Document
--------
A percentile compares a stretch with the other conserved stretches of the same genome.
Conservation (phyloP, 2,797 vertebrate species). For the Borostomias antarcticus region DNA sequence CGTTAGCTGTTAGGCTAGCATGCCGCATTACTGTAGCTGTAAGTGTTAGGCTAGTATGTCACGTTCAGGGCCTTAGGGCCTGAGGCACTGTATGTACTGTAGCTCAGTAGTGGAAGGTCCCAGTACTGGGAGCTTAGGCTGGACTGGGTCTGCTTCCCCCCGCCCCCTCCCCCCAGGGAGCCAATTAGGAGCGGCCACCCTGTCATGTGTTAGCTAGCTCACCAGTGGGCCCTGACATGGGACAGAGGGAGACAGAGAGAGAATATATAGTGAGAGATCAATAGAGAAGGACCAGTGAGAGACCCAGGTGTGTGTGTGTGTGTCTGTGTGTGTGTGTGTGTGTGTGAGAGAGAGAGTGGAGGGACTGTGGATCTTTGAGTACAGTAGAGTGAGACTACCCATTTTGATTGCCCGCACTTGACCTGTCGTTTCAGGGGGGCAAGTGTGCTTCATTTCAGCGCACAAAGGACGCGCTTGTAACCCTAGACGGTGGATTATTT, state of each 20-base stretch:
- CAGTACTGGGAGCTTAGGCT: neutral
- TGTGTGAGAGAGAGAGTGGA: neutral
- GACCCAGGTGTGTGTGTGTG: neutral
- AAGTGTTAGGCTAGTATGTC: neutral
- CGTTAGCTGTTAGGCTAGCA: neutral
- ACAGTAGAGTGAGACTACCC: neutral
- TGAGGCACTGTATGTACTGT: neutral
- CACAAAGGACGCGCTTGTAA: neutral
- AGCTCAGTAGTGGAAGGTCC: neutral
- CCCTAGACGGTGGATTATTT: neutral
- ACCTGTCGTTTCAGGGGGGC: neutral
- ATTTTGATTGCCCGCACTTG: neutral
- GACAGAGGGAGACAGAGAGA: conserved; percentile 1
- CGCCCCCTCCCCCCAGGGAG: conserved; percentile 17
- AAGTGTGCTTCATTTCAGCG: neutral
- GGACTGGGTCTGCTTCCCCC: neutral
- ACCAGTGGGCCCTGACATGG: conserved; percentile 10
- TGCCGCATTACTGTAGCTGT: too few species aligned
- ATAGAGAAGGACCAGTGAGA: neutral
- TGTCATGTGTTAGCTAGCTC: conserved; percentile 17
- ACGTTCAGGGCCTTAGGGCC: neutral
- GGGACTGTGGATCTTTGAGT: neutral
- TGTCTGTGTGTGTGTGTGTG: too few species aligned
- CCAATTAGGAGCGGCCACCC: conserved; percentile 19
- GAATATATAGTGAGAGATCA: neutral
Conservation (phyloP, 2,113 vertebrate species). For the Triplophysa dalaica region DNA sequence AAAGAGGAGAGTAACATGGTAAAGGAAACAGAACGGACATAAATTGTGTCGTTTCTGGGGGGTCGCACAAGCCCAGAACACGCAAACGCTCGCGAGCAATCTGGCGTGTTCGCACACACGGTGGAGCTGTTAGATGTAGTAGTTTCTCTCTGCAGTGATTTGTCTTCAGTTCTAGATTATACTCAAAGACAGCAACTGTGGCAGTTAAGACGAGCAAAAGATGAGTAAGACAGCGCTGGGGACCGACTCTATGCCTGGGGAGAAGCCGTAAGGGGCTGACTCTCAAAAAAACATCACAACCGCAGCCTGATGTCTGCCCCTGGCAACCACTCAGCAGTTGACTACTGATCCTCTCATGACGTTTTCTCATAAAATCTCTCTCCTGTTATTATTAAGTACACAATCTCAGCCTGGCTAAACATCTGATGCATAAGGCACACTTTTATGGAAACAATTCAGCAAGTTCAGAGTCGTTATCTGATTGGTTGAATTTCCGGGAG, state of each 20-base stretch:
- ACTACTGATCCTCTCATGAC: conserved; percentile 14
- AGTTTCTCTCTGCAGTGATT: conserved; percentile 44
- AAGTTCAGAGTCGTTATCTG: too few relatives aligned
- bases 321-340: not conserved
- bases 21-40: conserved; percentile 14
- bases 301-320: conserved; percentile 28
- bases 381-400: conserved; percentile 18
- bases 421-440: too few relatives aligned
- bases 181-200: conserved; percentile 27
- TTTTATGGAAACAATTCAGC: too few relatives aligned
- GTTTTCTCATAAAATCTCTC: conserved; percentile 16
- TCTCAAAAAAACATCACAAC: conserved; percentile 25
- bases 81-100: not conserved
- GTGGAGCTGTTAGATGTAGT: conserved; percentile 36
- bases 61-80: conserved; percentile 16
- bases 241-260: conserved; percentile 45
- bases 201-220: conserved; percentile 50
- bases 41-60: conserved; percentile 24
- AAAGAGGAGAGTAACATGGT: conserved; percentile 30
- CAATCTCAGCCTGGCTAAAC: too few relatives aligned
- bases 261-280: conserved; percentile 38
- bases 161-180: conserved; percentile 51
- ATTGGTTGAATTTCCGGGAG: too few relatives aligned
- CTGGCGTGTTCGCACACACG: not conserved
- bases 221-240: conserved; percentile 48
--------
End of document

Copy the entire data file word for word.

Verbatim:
A percentile compares a stretch with the other conserved stretches of the same genome.
Conservation (phyloP, 2,797 vertebrate species). For the Borostomias antarcticus region DNA sequence CGTTAGCTGTTAGGCTAGCATGCCGCATTACTGTAGCTGTAAGTGTTAGGCTAGTATGTCACGTTCAGGGCCTTAGGGCCTGAGGCACTGTATGTACTGTAGCTCAGTAGTGGAAGGTCCCAGTACTGGGAGCTTAGGCTGGACTGGGTCTGCTTCCCCCCGCCCCCTCCCCCCAGGGAGCCAATTAGGAGCGGCCACCCTGTCATGTGTTAGCTAGCTCACCAGTGGGCCCTGACATGGGACAGAGGGAGACAGAGAGAGAATATATAGTGAGAGATCAATAGAGAAGGACCAGTGAGAGACCCAGGTGTGTGTGTGTGTGTCTGTGTGTGTGTGTGTGTGTGTGAGAGAGAGAGTGGAGGGACTGTGGATCTTTGAGTACAGTAGAGTGAGACTACCCATTTTGATTGCCCGCACTTGACCTGTCGTTTCAGGGGGGCAAGTGTGCTTCATTTCAGCGCACAAAGGACGCGCTTGTAACCCTAGACGGTGGATTATTT, state of each 20-base stretch:
- CAGTACTGGGAGCTTAGGCT: neutral
- TGTGTGAGAGAGAGAGTGGA: neutral
- GACCCAGGTGTGTGTGTGTG: neutral
- AAGTGTTAGGCTAGTATGTC: neutral
- CGTTAGCTGTTAGGCTAGCA: neutral
- ACAGTAGAGTGAGACTACCC: neutral
- TGAGGCACTGTATGTACTGT: neutral
- CACAAAGGACGCGCTTGTAA: neutral
- AGCTCAGTAGTGGAAGGTCC: neutral
- CCCTAGACGGTGGATTATTT: neutral
- ACCTGTCGTTTCAGGGGGGC: neutral
- ATTTTGATTGCCCGCACTTG: neutral
- GACAGAGGGAGACAGAGAGA: conserved; percentile 1
- CGCCCCCTCCCCCCAGGGAG: conserved; percentile 17
- AAGTGTGCTTCATTTCAGCG: neutral
- GGACTGGGTCTGCTTCCCCC: neutral
- ACCAGTGGGCCCTGACATGG: conserved; percentile 10
- TGCCGCATTACTGTAGCTGT: too few species aligned
- ATAGAGAAGGACCAGTGAGA: neutral
- TGTCATGTGTTAGCTAGCTC: conserved; percentile 17
- ACGTTCAGGGCCTTAGGGCC: neutral
- GGGACTGTGGATCTTTGAGT: neutral
- TGTCTGTGTGTGTGTGTGTG: too few species aligned
- CCAATTAGGAGCGGCCACCC: conserved; percentile 19
- GAATATATAGTGAGAGATCA: neutral
Conservation (phyloP, 2,113 vertebrate species). For the Triplophysa dalaica region DNA sequence AAAGAGGAGAGTAACATGGTAAAGGAAACAGAACGGACATAAATTGTGTCGTTTCTGGGGGGTCGCACAAGCCCAGAACACGCAAACGCTCGCGAGCAATCTGGCGTGTTCGCACACACGGTGGAGCTGTTAGATGTAGTAGTTTCTCTCTGCAGTGATTTGTCTTCAGTTCTAGATTATACTCAAAGACAGCAACTGTGGCAGTTAAGACGAGCAAAAGATGAGTAAGACAGCGCTGGGGACCGACTCTATGCCTGGGGAGAAGCCGTAAGGGGCTGACTCTCAAAAAAACATCACAACCGCAGCCTGATGTCTGCCCCTGGCAACCACTCAGCAGTTGACTACTGATCCTCTCATGACGTTTTCTCATAAAATCTCTCTCCTGTTATTATTAAGTACACAATCTCAGCCTGGCTAAACATCTGATGCATAAGGCACACTTTTATGGAAACAATTCAGCAAGTTCAGAGTCGTTATCTGATTGGTTGAATTTCCGGGAG, state of each 20-base stretch:
- ACTACTGATCCTCTCATGAC: conserved; percentile 14
- AGTTTCTCTCTGCAGTGATT: conserved; percentile 44
- AAGTTCAGAGTCGTTATCTG: too few relatives aligned
- bases 321-340: not conserved
- bases 21-40: conserved; percentile 14
- bases 301-320: conserved; percentile 28
- bases 381-400: conserved; percentile 18
- bases 421-440: too few relatives aligned
- bases 181-200: conserved; percentile 27
- TTTTATGGAAACAATTCAGC: too few relatives aligned
- GTTTTCTCATAAAATCTCTC: conserved; percentile 16
- TCTCAAAAAAACATCACAAC: conserved; percentile 25
- bases 81-100: not conserved
- GTGGAGCTGTTAGATGTAGT: conserved; percentile 36
- bases 61-80: conserved; percentile 16
- bases 241-260: conserved; percentile 45
- bases 201-220: conserved; percentile 50
- bases 41-60: conserved; percentile 24
- AAAGAGGAGAGTAACATGGT: conserved; percentile 30
- CAATCTCAGCCTGGCTAAAC: too few relatives aligned
- bases 261-280: conserved; percentile 38
- bases 161-180: conserved; percentile 51
- ATTGGTTGAATTTCCGGGAG: too few relatives aligned
- CTGGCGTGTTCGCACACACG: not conserved
- bases 221-240: conserved; percentile 48